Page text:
Successful capacity building and change initiatives (service development) require an understanding of the culture of the service in which we work; exploring and addressing both the recognition of and responsiveness to working with diversity provides an opportunity to reflect on the culture of the service itself.
DO YOU REGULARLY REFLECT ON HOW YOUR SERVICE WORKS WITH OTHER HEALTH BELIEFS?
Our health systems tend to coalesce around a core of Western societal values that include a biomedical model of health, a focus on individual attainment, independence and responsibility, as well other key values in regard to expectations of people, authority, systems and behaviours.
Without constant reflection, the drive to conformity and uniformity in approach and attitudes tends to work against social change and diversity and the delivery of person-centred care.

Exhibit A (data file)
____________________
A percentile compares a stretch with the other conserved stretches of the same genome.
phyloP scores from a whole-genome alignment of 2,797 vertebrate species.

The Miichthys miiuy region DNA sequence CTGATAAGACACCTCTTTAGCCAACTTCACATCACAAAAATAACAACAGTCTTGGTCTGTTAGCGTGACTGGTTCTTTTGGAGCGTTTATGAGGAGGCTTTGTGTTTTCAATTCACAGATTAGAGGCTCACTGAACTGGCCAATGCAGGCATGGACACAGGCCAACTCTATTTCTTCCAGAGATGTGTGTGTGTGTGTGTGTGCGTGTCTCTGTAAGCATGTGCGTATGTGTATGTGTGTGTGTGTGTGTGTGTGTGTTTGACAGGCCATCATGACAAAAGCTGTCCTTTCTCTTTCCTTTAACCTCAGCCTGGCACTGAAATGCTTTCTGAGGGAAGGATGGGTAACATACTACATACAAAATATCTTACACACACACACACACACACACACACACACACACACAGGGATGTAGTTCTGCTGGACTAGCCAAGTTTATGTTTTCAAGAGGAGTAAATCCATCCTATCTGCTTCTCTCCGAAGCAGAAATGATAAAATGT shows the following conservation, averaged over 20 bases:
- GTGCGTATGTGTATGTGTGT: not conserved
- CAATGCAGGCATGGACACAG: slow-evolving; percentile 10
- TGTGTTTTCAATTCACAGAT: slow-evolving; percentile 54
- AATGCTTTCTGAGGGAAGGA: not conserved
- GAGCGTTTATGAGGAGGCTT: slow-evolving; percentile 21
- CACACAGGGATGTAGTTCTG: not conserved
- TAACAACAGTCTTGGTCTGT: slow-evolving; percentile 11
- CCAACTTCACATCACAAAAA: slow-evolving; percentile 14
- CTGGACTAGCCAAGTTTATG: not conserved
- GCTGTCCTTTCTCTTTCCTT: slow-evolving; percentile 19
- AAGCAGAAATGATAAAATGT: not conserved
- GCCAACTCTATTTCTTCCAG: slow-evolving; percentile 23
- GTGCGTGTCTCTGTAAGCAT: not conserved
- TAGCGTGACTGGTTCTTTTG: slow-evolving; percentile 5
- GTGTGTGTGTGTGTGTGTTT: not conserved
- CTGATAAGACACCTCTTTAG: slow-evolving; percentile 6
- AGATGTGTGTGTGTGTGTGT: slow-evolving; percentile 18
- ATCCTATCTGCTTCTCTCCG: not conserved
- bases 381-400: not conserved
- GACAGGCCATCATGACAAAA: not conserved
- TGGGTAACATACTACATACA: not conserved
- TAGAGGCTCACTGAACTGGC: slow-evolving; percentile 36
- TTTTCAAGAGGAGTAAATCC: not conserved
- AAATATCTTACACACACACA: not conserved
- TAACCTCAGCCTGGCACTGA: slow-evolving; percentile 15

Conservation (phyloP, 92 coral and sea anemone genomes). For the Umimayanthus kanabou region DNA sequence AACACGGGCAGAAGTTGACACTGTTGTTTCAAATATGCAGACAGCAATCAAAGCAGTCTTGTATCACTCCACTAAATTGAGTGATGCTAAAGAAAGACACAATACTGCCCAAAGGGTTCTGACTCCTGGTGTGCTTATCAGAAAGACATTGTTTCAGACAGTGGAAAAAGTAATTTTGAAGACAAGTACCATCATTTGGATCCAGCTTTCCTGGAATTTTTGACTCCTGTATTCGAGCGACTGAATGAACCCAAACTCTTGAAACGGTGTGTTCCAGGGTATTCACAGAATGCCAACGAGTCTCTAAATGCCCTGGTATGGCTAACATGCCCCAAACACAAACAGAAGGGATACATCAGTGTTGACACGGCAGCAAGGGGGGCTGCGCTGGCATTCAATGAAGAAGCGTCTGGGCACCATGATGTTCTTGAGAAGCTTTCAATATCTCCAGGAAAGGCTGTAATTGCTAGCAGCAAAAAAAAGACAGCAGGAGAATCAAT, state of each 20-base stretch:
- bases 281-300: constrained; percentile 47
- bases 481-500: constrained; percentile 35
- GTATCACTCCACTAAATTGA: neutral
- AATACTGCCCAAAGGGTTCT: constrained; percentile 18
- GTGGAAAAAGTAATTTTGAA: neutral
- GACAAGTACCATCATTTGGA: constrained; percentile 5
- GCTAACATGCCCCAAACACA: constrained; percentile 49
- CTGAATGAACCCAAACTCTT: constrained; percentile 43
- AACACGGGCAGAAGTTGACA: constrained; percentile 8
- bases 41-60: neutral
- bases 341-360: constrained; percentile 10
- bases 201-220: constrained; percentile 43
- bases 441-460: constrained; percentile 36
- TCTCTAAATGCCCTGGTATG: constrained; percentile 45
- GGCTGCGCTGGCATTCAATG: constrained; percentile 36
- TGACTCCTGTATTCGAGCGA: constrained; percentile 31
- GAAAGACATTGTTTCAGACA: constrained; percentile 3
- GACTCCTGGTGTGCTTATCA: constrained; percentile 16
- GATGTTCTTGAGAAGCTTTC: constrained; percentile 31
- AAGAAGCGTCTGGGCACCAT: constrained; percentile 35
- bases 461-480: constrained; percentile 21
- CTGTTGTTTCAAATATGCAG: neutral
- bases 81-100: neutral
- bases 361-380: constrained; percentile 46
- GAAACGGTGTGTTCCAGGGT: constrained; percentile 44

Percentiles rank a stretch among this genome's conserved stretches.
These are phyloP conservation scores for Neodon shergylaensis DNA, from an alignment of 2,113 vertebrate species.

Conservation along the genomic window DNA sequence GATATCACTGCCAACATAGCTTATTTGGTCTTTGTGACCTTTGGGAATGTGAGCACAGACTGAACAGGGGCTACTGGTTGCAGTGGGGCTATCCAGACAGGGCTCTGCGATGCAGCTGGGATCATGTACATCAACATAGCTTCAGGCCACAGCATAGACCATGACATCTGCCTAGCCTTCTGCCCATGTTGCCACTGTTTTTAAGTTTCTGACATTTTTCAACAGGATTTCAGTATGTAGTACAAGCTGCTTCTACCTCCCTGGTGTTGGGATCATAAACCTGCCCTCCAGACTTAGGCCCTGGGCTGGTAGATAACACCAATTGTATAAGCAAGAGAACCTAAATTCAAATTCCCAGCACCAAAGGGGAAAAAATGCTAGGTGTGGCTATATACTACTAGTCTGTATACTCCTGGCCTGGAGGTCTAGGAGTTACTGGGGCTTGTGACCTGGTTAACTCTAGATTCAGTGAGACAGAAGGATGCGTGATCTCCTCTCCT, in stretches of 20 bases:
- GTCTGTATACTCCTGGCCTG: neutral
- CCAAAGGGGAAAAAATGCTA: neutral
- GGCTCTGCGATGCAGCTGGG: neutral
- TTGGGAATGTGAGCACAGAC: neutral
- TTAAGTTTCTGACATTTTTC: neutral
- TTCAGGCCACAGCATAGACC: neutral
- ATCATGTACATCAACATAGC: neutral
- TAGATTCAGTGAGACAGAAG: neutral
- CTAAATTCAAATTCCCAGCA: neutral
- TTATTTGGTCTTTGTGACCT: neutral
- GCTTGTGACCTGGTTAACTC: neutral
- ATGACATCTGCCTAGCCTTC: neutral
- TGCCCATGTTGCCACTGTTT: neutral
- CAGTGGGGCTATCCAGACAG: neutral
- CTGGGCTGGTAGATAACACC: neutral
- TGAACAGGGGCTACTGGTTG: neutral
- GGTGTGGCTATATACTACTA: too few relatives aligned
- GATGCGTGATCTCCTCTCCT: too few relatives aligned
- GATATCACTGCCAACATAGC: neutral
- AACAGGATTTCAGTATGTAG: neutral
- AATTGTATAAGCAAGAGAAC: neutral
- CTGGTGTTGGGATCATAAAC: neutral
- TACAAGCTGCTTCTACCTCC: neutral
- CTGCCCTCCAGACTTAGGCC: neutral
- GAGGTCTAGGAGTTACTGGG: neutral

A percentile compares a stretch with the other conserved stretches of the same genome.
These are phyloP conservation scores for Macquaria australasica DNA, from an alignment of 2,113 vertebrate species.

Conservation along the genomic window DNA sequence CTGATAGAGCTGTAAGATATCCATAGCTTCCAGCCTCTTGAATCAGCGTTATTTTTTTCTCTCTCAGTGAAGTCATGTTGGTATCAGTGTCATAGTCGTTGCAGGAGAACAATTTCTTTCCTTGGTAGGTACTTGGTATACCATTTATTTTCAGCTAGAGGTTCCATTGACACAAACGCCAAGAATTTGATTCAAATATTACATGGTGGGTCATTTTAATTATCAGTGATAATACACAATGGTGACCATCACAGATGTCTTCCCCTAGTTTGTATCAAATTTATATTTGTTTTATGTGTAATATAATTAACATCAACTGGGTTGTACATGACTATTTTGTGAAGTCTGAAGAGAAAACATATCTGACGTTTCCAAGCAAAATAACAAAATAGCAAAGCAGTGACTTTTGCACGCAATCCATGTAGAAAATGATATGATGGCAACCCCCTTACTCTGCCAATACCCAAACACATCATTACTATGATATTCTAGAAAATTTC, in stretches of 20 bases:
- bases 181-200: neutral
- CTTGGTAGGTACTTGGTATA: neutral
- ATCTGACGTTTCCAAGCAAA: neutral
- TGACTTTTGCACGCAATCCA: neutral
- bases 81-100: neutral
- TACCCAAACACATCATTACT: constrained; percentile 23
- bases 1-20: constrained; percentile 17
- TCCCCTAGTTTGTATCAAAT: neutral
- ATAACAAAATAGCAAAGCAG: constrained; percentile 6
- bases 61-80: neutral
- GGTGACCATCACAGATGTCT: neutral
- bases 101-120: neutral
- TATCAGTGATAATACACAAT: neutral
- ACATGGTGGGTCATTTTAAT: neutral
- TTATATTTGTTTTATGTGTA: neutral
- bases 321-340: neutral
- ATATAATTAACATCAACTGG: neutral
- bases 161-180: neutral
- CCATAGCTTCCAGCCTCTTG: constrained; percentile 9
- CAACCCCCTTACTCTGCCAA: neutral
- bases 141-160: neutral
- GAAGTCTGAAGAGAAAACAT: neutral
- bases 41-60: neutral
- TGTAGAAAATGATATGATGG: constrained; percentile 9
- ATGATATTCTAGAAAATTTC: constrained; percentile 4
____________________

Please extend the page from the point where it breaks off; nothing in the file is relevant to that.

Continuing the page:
Hargovind, in Organisational Change Models, suggests that a strategy for change includes three developmental phases (click to access the relevant section):
1. Inform Phase: This phase forms the foundation for later development of support for the change. It prepares people for changing their behaviour. It consists mainly of making people aware of change and why it is occurring.
2. Educate Phase: This phase marks a passage into an understanding of what the change means for them. This enables people to begin making decisions about whether to accept or reject the change. During this phase, the stakeholders begin to understand how the change will directly impact them and their routines; and, it will be necessary to present information about the change that promotes a positive perception.
3. Commit Phase: The change is implemented during this phase. Everything up to this point has been preparation for the change. During this phase the change is acted upon and becomes part of everyday life for the stakeholders.